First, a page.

Employment and Wages Annual Averages Online features comprehensive information by detailed industry on establishments, employment, and wages for the nation and all states. The 2012 edition of this publication, which was published in September 2013, contains selected data produced by Business Employment Dynamics (BED) on job gains and losses, as well as selected data from the first quarter 2013 version of the national news release. Tables and additional content from Employment and Wages Annual Averages 2012 are now available online at www.bls.gov/cew/cewbultn12.htm. The 2013 edition of Employment and Wages Annual Averages Online will be available in September 2014.

Information in this release will be made available to sensory impaired individuals upon request. Voice phone: 202-691-5200; Federal Relay Service: 1-800-877-8339.


Technical Note

Average weekly wage data by county are compiled under the Quarterly Census of Employment and Wages (QCEW) program, also known as the ES-202 program. The data are derived from summaries of employment and total pay of workers covered by state and federal unemployment insurance (UI) legislation and provided by State Workforce Agencies (SWAs). The 9.3 million employer reports cover 135.0 million full- and part-time workers. The average weekly wage values are calculated by dividing quarterly total wages by the average of the three monthly employment levels of those covered by UI programs. The result is then divided by 13, the number of weeks in a quarter. It is to be noted, therefore, that over-the-year wage changes for geographic areas may reflect shifts in the composition of employment by industry, occupation, and such other factors as hours of work. Thus, wages may vary among counties, metropolitan areas, or states for reasons other than changes in the average wage level. Data for all states, Metropolitan Statistical Areas (MSAs), counties, and the nation are available on the BLS Web site at www.bls.gov/cew/; however, data in QCEW press releases have been revised and may not match the data contained on the Bureau’s Web site.

QCEW data are not designed as a time series. QCEW data are simply the sums of individual establishment records reflecting the number of establishments that exist in a county or industry at a point in time. Establishments can move in or out of a county or industry for a number of reasons—some reflecting economic events, others reflecting administrative changes.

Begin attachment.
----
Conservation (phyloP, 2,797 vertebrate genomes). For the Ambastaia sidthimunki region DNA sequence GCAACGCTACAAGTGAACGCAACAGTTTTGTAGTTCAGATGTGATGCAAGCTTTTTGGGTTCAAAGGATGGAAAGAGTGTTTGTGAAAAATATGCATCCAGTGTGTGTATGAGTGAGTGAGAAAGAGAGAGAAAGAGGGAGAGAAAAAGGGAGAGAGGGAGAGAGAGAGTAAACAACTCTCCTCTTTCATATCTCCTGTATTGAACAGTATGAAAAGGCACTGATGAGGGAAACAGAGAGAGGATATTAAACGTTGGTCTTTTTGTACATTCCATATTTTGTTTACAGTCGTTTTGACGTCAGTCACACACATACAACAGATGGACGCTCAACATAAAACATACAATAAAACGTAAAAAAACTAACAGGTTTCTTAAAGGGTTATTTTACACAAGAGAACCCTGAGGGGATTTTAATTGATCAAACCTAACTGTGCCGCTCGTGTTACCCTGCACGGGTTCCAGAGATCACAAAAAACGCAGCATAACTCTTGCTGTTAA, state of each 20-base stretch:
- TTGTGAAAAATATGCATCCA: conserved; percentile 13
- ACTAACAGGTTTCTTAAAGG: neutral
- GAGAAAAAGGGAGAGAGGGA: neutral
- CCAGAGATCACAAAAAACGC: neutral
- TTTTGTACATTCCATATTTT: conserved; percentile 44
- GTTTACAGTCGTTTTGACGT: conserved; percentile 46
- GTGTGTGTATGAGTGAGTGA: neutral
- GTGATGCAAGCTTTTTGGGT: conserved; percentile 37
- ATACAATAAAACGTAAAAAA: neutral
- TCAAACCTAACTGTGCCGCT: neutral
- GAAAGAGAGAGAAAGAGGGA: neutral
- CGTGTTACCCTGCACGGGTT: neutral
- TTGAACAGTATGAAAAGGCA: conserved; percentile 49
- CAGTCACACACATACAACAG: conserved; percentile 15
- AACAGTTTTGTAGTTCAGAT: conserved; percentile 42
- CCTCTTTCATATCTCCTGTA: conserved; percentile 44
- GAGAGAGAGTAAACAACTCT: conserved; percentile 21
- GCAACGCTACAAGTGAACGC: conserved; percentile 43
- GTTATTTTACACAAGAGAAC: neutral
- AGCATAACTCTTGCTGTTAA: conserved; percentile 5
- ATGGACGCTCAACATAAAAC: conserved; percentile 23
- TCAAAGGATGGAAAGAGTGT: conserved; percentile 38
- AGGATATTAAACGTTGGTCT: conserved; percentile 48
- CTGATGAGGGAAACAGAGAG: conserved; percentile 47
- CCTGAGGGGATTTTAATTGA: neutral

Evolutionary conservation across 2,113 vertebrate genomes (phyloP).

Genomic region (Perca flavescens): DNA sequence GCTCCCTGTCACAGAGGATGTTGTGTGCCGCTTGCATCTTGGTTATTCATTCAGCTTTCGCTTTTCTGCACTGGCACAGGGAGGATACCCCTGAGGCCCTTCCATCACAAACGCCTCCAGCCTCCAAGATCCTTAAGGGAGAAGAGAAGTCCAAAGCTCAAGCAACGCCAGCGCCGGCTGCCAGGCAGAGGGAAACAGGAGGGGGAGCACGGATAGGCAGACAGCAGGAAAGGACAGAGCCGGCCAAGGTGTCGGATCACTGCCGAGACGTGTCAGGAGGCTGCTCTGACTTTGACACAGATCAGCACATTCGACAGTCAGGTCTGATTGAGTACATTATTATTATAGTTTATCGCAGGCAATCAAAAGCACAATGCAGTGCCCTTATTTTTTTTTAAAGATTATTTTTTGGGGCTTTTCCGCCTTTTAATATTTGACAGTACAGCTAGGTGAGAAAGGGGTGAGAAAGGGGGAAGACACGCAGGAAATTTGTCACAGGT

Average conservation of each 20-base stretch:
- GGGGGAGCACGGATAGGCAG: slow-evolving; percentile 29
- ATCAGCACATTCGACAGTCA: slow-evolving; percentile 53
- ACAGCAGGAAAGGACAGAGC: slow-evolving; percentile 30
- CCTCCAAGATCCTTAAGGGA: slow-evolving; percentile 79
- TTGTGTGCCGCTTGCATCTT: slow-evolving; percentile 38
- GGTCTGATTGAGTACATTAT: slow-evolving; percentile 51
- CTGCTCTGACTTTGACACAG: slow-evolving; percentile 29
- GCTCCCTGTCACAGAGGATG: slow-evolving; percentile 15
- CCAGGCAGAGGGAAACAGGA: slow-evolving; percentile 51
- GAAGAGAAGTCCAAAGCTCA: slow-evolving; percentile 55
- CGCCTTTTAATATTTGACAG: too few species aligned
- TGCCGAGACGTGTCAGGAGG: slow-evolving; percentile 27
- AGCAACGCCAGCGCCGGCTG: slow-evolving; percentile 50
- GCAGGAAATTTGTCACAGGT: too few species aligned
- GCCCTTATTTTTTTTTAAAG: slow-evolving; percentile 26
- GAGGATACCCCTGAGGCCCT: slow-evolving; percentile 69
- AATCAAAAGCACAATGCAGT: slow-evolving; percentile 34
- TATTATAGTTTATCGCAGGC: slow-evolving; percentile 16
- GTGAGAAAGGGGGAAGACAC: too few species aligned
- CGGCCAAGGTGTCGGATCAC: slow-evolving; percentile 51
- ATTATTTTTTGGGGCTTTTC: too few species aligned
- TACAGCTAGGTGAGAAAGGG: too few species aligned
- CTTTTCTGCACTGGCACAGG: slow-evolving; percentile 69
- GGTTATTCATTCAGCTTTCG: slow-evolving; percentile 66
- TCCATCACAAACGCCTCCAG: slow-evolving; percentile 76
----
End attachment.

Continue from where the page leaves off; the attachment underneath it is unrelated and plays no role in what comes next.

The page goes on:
The preliminary QCEW data presented in this release may differ from data released by the individual states as well as from the data presented on the BLS Web site. These potential differences result from the states’ continuing receipt, review and editing of UI data over time. On the other hand, differences between data in this release and the data found on the BLS Web site are the result of adjustments made to improve over-the-year comparisons. Specifically, these adjustments account for administrative (noneconomic) changes such as a correction to a previously reported location or industry classification. Adjusting for these administrative changes allows users to more accurately assess changes of an economic nature (such as a firm moving from one county to another or changing its primary economic activity) over a 12-month period. Currently, adjusted data are available only from BLS press releases.
 

Table 1. Covered (1) employment and wages in the United States and the two large counties in Nevada, third quarter 2013 (2)
AreaEmploymentAverage Weekly Wage (3)
September 2012 (thousands)Percent change, September 2011-12 (4)National ranking by percent change (5)Average weekly wageNational ranking by level (5)Percent change, third quarter 2011-12 (4)National ranking by percent change (5)

United States (6)

134,957.51.7--$922 --1.9 -- 

Nevada

1,169.42.5--836272.026

Clark, Nev.

843.32.7688191981.9138

Washoe, Nev.

191.52.7688471732.577

Footnotes: